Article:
No? Okay, then can you mix the various American Martial Arts until they balance? (I believe people in JKD refer to this as selecting attributes.)

For instance, study Tae Kwon Do for the feet, Karate for hands, Tai Kickboxing for elbows, Judo for hard throws, Aikido for soft throws, and so on.

Of course this leads us into an interesting problem. Do the theories of the Arts merge well? And here we have to consider two things.

First, a straight punch from Karate is different from a straight punch in Boxing. Karate uses hips and Boxing uses shoulders. We could get into an entirely different chart of how to arrange body parts here, but let’s just short cut and say that you must select Arts which compliment each other, and here you may be pushed back into altering your chosen Arts, rather than studying extra Arts for incorporation.

For instance, try a knee instead of a kick in your Tae Kwon Do forms. Study differences in applications that arise.

And try an elbow instead of a punch in Karate. Again, study applications, see how they effect the mechanics and physics of the body. You may have to follow surface changes of the Art with deeper changes in the mechanics of body motion that are inherent within your Art.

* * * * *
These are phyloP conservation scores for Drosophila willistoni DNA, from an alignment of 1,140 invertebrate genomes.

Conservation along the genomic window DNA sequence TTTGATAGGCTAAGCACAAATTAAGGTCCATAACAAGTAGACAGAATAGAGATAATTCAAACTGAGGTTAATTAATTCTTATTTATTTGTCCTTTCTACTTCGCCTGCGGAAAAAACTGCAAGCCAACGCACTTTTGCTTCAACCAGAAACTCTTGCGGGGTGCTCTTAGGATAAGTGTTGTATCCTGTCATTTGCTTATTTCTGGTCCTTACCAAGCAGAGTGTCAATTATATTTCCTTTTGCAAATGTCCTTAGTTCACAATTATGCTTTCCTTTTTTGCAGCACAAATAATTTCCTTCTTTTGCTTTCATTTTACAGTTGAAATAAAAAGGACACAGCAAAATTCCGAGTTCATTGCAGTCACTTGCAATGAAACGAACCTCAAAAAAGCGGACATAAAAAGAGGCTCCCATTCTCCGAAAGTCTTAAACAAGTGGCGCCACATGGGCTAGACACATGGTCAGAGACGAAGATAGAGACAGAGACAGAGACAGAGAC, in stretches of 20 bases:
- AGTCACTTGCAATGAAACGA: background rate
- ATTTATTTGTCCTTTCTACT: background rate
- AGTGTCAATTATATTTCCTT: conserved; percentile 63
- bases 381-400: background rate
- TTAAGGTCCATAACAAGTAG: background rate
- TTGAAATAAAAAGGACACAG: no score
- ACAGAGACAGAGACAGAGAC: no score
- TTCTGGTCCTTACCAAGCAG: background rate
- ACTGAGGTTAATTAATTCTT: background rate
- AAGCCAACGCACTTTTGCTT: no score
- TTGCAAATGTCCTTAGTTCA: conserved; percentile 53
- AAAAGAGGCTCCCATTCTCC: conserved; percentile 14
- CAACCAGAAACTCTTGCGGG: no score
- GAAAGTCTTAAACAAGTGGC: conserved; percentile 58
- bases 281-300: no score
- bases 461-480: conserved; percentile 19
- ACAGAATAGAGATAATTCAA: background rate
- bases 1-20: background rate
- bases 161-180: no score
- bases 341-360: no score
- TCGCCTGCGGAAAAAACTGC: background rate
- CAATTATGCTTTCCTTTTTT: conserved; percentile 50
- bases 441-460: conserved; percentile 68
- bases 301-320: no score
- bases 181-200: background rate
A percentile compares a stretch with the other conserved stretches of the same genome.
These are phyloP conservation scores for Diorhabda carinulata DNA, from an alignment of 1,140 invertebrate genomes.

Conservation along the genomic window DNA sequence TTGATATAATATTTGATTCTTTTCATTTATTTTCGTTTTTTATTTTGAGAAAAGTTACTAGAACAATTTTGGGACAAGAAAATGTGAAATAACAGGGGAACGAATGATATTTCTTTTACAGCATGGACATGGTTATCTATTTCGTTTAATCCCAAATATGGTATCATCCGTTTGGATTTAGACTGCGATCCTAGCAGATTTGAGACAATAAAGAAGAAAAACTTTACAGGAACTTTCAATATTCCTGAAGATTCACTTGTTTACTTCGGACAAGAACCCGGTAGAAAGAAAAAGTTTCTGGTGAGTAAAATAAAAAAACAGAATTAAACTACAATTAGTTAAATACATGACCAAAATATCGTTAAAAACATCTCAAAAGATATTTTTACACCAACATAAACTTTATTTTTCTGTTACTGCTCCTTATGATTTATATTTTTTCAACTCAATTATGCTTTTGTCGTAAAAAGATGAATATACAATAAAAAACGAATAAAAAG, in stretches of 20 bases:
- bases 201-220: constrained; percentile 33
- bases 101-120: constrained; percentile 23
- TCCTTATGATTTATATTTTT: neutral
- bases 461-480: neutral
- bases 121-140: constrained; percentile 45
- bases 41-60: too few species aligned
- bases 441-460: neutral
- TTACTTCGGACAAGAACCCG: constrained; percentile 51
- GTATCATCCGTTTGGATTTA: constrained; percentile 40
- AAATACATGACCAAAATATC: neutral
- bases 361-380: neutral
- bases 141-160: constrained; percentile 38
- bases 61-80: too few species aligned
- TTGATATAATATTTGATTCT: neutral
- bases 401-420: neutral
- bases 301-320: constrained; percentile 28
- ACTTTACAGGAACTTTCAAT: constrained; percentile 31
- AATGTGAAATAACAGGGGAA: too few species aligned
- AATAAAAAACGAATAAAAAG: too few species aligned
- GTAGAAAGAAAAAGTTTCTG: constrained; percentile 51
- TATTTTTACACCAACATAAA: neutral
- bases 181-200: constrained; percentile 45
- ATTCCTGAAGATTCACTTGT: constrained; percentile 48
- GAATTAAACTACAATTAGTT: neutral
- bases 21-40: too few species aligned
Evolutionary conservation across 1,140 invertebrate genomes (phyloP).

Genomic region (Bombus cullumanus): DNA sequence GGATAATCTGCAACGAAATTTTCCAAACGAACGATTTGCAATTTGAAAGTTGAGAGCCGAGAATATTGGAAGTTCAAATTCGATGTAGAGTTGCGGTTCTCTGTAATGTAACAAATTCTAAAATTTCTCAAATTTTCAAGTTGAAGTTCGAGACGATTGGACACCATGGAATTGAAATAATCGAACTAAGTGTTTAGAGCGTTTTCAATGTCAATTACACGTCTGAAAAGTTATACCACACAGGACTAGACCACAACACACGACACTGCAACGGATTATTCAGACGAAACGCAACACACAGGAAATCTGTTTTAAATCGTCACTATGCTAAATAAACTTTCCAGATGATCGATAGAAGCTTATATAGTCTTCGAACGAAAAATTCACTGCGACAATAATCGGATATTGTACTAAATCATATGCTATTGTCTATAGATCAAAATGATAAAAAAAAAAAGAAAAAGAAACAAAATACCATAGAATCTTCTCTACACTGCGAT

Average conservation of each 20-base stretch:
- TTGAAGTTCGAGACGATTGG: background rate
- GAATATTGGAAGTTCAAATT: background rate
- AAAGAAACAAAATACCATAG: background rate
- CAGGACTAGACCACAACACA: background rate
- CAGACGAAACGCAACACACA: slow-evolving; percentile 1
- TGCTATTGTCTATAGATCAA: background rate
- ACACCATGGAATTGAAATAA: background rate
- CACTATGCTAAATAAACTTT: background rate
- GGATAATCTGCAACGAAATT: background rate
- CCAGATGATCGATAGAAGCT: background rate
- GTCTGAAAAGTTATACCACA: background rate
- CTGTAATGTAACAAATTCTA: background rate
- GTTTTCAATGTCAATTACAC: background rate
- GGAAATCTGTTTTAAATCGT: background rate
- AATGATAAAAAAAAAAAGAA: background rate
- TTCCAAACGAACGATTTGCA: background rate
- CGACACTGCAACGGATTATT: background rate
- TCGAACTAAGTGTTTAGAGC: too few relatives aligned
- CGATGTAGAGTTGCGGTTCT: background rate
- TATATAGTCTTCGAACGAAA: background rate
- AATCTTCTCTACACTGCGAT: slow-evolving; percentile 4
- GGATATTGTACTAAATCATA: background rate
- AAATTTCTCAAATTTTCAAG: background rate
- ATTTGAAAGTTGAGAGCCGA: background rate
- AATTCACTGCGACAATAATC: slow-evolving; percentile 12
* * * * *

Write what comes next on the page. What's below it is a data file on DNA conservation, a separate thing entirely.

Second, and here is where I really start to make enemies. Can you change the Arts entire to fit your purposes.

To understand what I mean we have to look at the inherent weaknesses of a couple of different Arts as illustrated by a different set of percentages. For instance:

 

Tae Kwon Do   10% forms         30% applications         50% freestyle     10% philosophy

Karate               30% forms         30% applications         30% freestyle     10% philosophy

Judo                    0%  forms         45% applications         45% freestyle     10% philosophy

Aikido                0%  forms         45% applications         10% freestyle     45% philosophy

Tai Chi              40% forms         10% applications         10% freestyle     40% philosophy

 

And so on. Hey, I’m just making up numbers based on a few random observations over 30 years. Don’t get mad at me if I show a little ignorance. Feel free to go ahead and make up numbers for whatever American Martial Arts you choose!

karate toss

Can you change a ‘hard’ throw
into a ‘soft’ throw?

But, if you can hold off stoning me for assigning such gross percentages to your beloved Art for a moment, let me explain something, and then ask a few questions.

The reason I chose these categories to assign percentages is important. First, a Form is a way of teaching specific fighting theory. This theory is pure and unhindered by streetfighting observations, by this I mean that the theory is more perfectly geometric, that sort of thing.

Second, Applications are a way of translating theory into Reality in the perfect world of the dojo mat.

Third, freestyle is an even further way of translating theory into Reality, and here we at last close with such things as street fighting observations, at least as close as we wish to without damaging each other physically and morally.

Fourth, by philosophy I mean that particular body of knowledge which cements your system(s) together. Philosophy is more important than you can imagine. Not only does it tie a system together, but it can provide for future evolution of both the system and the student.